Like many others, Lähteenmäki and her team are working on the tough nut of behavior change in the form of an app that nudges users towards better health with small, incremental steps. The idea is to bridge intention and action, says Lähteenmäki. The Health 2.0 team had a chance to pilot the YOU app in a six-week challenge this past fall, and rather enjoyed tallying healthful tasks like taking the stairs or eating greens for a chance to beat out colleagues. Of course, the Health 2.0 challenge had an equally big stick to go with the carrot of winning, but that’s neither here nor there.

Since then, Fifth Corner has made some big changes, including shifting from an employer-facing business model to a direct to consumer model. It’s a bold pivot at a time when no one has really succeeded with the direct to consumer model in digital health, but Fifth Corner has some strong votes of confidence with new seed funding from London-based venture firm Wellington Partners, and the addition of celebrity chef and healthy food guru Jamie Oliver to the team.

Have a look below to hear more from Lähteenmäki on Fifth Corner’s partnership with Jamie Oliver, how the team will leverage Oliver beyond marketing, and future plans for growth. You can also get a closer look at the stripped down, direct to consumer YOU app here.

Kim Krueger is a Research Analyst at Health 2.0 where Matthew Holt is Co-Founder and Co-Chairman.

Who Owns Patient Data?

Who owns a patient’s health information?

  • The patient to whom it refers?
  • The health provider that created it?
  • The IT specialist who has the greatest control over it?

The notion of ownership is inadequate for health information. For instance, no one has an absolute right to destroy health information. But we all understand what it means to own an automobile: You can drive the car you own into a tree or into the ocean if you want to. No one has the legal right to do things like that to a “master copy” of health information.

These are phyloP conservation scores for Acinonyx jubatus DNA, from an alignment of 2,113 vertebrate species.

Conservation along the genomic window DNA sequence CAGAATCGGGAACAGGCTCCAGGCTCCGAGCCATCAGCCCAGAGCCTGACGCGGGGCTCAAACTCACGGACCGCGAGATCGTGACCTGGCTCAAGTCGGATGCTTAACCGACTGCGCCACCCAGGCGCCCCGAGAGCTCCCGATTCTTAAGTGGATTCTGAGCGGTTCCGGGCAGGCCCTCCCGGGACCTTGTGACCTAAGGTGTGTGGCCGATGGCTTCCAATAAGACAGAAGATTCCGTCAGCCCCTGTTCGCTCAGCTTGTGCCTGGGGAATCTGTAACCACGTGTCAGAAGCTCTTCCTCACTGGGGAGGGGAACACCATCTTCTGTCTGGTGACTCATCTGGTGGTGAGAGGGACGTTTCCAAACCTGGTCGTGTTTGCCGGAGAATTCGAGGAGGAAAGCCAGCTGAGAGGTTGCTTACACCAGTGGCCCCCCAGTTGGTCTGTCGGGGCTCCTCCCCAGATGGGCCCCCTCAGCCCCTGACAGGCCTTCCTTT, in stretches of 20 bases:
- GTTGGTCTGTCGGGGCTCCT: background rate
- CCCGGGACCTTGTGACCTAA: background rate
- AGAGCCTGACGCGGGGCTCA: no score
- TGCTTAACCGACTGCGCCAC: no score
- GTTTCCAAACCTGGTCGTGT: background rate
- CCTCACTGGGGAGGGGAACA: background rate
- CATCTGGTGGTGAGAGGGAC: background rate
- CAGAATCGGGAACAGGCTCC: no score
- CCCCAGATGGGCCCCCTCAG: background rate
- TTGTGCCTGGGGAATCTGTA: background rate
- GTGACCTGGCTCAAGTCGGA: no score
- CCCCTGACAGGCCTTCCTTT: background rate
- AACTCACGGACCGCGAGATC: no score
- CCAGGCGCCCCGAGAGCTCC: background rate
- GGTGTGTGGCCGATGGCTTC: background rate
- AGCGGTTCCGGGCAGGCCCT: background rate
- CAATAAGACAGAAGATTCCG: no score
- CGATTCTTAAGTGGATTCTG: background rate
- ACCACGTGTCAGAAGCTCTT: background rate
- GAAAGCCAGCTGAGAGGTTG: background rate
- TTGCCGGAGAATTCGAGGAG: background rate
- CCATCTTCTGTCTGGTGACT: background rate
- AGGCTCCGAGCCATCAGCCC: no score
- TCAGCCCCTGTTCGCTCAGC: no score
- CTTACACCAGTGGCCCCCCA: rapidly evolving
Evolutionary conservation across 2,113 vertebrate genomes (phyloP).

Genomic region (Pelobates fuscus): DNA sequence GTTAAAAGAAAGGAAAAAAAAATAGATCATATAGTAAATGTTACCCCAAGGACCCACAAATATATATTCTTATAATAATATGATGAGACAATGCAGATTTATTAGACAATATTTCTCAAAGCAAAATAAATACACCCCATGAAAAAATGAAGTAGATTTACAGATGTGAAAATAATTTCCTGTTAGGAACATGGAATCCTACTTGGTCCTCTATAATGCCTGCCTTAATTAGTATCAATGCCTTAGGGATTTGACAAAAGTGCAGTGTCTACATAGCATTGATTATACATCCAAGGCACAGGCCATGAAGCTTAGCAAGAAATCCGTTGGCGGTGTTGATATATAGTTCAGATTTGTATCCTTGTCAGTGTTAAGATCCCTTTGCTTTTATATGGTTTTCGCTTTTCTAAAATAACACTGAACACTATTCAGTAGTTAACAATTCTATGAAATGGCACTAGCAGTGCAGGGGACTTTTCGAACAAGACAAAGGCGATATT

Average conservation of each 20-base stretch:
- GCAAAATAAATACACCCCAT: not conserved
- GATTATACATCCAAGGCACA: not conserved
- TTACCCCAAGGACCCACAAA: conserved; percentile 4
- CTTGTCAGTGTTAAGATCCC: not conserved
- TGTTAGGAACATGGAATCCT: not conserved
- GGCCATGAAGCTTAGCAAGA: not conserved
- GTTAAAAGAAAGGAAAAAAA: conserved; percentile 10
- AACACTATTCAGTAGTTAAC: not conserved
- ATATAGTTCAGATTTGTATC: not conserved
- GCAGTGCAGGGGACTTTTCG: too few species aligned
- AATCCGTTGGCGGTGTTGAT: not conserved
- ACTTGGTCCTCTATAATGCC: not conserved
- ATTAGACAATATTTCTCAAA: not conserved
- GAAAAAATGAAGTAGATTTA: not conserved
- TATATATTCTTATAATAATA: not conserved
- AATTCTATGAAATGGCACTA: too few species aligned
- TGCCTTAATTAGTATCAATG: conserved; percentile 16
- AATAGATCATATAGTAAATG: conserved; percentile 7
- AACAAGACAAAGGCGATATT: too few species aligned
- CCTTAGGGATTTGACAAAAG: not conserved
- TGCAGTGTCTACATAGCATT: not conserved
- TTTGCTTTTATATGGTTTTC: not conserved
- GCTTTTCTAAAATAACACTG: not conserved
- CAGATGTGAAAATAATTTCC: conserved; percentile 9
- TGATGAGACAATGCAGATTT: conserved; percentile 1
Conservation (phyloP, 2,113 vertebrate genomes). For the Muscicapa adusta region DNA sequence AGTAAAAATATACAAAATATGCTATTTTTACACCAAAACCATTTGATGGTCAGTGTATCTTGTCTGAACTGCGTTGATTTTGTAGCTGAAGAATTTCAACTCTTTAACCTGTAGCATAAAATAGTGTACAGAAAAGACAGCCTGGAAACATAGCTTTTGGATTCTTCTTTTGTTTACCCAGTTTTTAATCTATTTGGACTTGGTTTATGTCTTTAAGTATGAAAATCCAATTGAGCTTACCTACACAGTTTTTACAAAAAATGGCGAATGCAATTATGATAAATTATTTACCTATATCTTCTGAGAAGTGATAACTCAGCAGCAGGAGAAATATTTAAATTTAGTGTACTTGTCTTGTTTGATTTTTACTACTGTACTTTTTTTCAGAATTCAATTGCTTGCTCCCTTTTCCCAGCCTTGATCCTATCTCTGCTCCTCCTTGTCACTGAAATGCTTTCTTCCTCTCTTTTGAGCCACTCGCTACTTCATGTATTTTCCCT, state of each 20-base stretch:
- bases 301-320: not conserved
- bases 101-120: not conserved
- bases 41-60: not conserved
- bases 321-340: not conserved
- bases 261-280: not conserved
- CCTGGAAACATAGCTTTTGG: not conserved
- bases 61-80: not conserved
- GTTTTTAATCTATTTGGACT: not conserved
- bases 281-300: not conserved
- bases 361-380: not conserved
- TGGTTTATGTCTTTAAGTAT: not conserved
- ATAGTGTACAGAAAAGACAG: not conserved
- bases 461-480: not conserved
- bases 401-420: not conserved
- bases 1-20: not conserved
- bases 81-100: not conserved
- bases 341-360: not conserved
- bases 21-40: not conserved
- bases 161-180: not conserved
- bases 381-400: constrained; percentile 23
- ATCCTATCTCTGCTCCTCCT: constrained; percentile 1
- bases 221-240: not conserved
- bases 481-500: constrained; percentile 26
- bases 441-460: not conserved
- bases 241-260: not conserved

All of the groups above have a complex series of rights and responsibilities relating to health information that should never be trivialized into ownership.

Raising the question of ownership at all is a hash argument. What is a hash argument? Here’s how Julian Sanchez describes it:

“Come to think of it, there’s a certain class of rhetoric I’m going to call the ‘one-way hash‘ argument. Most modern cryptographic systems in wide use are based on a certain mathematical asymmetry: You can multiply a couple of large prime numbers much (much, much, much, much) more quickly than you can factor the product back into primes. A one-way hash is a kind of ‘fingerprint’ for messages based on the same mathematical idea: It’s really easy to run the algorithm in one direction, but much harder and more time consuming to undo. Certain bad arguments work the same way — skim online debates between biologists and earnest ID (Intelligent Design) aficionados armed with talking points if you want a few examples: The talking point on one side is just complex enough that it’s both intelligible — even somewhat intuitive — to the layman and sounds as though it might qualify as some kind of insight … The rebuttal, by contrast, may require explaining a whole series of preliminary concepts before it’s really possible to explain why the talking point is wrong.”